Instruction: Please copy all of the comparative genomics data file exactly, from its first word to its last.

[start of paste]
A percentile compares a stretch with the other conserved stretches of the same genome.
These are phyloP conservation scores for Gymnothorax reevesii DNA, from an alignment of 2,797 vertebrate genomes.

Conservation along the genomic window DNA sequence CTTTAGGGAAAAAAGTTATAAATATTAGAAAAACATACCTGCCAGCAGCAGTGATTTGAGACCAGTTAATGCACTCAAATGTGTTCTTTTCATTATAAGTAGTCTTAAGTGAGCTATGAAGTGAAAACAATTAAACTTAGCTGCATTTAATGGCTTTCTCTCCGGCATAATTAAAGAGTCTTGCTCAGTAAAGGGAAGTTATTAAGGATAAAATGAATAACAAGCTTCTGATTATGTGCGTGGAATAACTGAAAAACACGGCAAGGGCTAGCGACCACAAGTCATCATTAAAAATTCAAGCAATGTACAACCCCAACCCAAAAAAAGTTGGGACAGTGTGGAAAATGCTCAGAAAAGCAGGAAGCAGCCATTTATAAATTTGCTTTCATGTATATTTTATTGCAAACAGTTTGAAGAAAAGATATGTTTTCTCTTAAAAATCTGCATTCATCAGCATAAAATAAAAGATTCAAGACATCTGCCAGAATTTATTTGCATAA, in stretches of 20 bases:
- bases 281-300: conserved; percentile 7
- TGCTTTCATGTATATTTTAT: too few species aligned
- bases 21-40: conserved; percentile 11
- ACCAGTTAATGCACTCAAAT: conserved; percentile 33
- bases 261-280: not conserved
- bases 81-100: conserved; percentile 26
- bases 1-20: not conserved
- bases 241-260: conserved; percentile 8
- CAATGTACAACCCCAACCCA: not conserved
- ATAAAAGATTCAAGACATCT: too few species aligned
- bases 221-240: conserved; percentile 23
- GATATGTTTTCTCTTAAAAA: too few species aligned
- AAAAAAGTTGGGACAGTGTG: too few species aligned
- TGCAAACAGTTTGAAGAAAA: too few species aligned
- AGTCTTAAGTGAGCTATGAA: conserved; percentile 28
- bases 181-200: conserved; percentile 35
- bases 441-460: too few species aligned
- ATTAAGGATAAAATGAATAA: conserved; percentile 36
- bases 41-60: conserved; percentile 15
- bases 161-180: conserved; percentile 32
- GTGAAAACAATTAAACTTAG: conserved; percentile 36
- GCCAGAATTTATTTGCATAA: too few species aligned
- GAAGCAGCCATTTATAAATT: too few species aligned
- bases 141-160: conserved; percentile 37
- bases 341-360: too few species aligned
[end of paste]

A percentile compares a stretch with the other conserved stretches of the same genome.
These are phyloP conservation scores for Gymnothorax reevesii DNA, from an alignment of 2,797 vertebrate genomes.

Conservation along the genomic window DNA sequence CTTTAGGGAAAAAAGTTATAAATATTAGAAAAACATACCTGCCAGCAGCAGTGATTTGAGACCAGTTAATGCACTCAAATGTGTTCTTTTCATTATAAGTAGTCTTAAGTGAGCTATGAAGTGAAAACAATTAAACTTAGCTGCATTTAATGGCTTTCTCTCCGGCATAATTAAAGAGTCTTGCTCAGTAAAGGGAAGTTATTAAGGATAAAATGAATAACAAGCTTCTGATTATGTGCGTGGAATAACTGAAAAACACGGCAAGGGCTAGCGACCACAAGTCATCATTAAAAATTCAAGCAATGTACAACCCCAACCCAAAAAAAGTTGGGACAGTGTGGAAAATGCTCAGAAAAGCAGGAAGCAGCCATTTATAAATTTGCTTTCATGTATATTTTATTGCAAACAGTTTGAAGAAAAGATATGTTTTCTCTTAAAAATCTGCATTCATCAGCATAAAATAAAAGATTCAAGACATCTGCCAGAATTTATTTGCATAA, in stretches of 20 bases:
- bases 281-300: conserved; percentile 7
- TGCTTTCATGTATATTTTAT: too few species aligned
- bases 21-40: conserved; percentile 11
- ACCAGTTAATGCACTCAAAT: conserved; percentile 33
- bases 261-280: not conserved
- bases 81-100: conserved; percentile 26
- bases 1-20: not conserved
- bases 241-260: conserved; percentile 8
- CAATGTACAACCCCAACCCA: not conserved
- ATAAAAGATTCAAGACATCT: too few species aligned
- bases 221-240: conserved; percentile 23
- GATATGTTTTCTCTTAAAAA: too few species aligned
- AAAAAAGTTGGGACAGTGTG: too few species aligned
- TGCAAACAGTTTGAAGAAAA: too few species aligned
- AGTCTTAAGTGAGCTATGAA: conserved; percentile 28
- bases 181-200: conserved; percentile 35
- bases 441-460: too few species aligned
- ATTAAGGATAAAATGAATAA: conserved; percentile 36
- bases 41-60: conserved; percentile 15
- bases 161-180: conserved; percentile 32
- GTGAAAACAATTAAACTTAG: conserved; percentile 36
- GCCAGAATTTATTTGCATAA: too few species aligned
- GAAGCAGCCATTTATAAATT: too few species aligned
- bases 141-160: conserved; percentile 37
- bases 341-360: too few species aligned